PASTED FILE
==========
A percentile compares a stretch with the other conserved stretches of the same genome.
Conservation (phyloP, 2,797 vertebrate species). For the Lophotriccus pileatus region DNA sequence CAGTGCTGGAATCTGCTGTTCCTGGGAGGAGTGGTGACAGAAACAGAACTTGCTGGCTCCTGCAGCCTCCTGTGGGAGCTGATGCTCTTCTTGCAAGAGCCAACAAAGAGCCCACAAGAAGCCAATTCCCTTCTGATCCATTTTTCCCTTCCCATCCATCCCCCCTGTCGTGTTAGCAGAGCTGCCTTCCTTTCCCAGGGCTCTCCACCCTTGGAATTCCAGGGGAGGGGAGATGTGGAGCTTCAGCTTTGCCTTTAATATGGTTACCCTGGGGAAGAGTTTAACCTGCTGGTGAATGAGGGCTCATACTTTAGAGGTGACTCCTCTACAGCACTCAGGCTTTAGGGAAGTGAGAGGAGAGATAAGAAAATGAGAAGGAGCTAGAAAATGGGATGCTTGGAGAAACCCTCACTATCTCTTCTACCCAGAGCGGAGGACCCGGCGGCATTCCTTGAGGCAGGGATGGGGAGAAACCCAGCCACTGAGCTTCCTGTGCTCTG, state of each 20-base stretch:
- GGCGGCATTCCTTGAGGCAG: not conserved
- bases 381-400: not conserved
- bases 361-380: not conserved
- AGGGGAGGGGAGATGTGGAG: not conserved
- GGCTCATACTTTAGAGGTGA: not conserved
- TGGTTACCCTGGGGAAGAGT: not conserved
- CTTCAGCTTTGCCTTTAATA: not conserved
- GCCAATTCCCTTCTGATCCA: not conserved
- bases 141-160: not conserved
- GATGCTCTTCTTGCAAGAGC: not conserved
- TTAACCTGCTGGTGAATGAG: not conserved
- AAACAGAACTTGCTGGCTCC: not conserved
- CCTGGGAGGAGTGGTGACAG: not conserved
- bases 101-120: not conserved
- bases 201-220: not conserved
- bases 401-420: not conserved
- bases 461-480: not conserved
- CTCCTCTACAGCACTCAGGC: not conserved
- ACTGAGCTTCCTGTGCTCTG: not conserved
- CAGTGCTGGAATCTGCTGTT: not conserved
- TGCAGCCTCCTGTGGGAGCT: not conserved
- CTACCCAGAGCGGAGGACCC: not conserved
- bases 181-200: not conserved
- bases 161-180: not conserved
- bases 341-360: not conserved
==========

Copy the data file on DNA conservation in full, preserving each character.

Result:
A percentile compares a stretch with the other conserved stretches of the same genome.
Conservation (phyloP, 2,797 vertebrate species). For the Lophotriccus pileatus region DNA sequence CAGTGCTGGAATCTGCTGTTCCTGGGAGGAGTGGTGACAGAAACAGAACTTGCTGGCTCCTGCAGCCTCCTGTGGGAGCTGATGCTCTTCTTGCAAGAGCCAACAAAGAGCCCACAAGAAGCCAATTCCCTTCTGATCCATTTTTCCCTTCCCATCCATCCCCCCTGTCGTGTTAGCAGAGCTGCCTTCCTTTCCCAGGGCTCTCCACCCTTGGAATTCCAGGGGAGGGGAGATGTGGAGCTTCAGCTTTGCCTTTAATATGGTTACCCTGGGGAAGAGTTTAACCTGCTGGTGAATGAGGGCTCATACTTTAGAGGTGACTCCTCTACAGCACTCAGGCTTTAGGGAAGTGAGAGGAGAGATAAGAAAATGAGAAGGAGCTAGAAAATGGGATGCTTGGAGAAACCCTCACTATCTCTTCTACCCAGAGCGGAGGACCCGGCGGCATTCCTTGAGGCAGGGATGGGGAGAAACCCAGCCACTGAGCTTCCTGTGCTCTG, state of each 20-base stretch:
- GGCGGCATTCCTTGAGGCAG: not conserved
- bases 381-400: not conserved
- bases 361-380: not conserved
- AGGGGAGGGGAGATGTGGAG: not conserved
- GGCTCATACTTTAGAGGTGA: not conserved
- TGGTTACCCTGGGGAAGAGT: not conserved
- CTTCAGCTTTGCCTTTAATA: not conserved
- GCCAATTCCCTTCTGATCCA: not conserved
- bases 141-160: not conserved
- GATGCTCTTCTTGCAAGAGC: not conserved
- TTAACCTGCTGGTGAATGAG: not conserved
- AAACAGAACTTGCTGGCTCC: not conserved
- CCTGGGAGGAGTGGTGACAG: not conserved
- bases 101-120: not conserved
- bases 201-220: not conserved
- bases 401-420: not conserved
- bases 461-480: not conserved
- CTCCTCTACAGCACTCAGGC: not conserved
- ACTGAGCTTCCTGTGCTCTG: not conserved
- CAGTGCTGGAATCTGCTGTT: not conserved
- TGCAGCCTCCTGTGGGAGCT: not conserved
- CTACCCAGAGCGGAGGACCC: not conserved
- bases 181-200: not conserved
- bases 161-180: not conserved
- bases 341-360: not conserved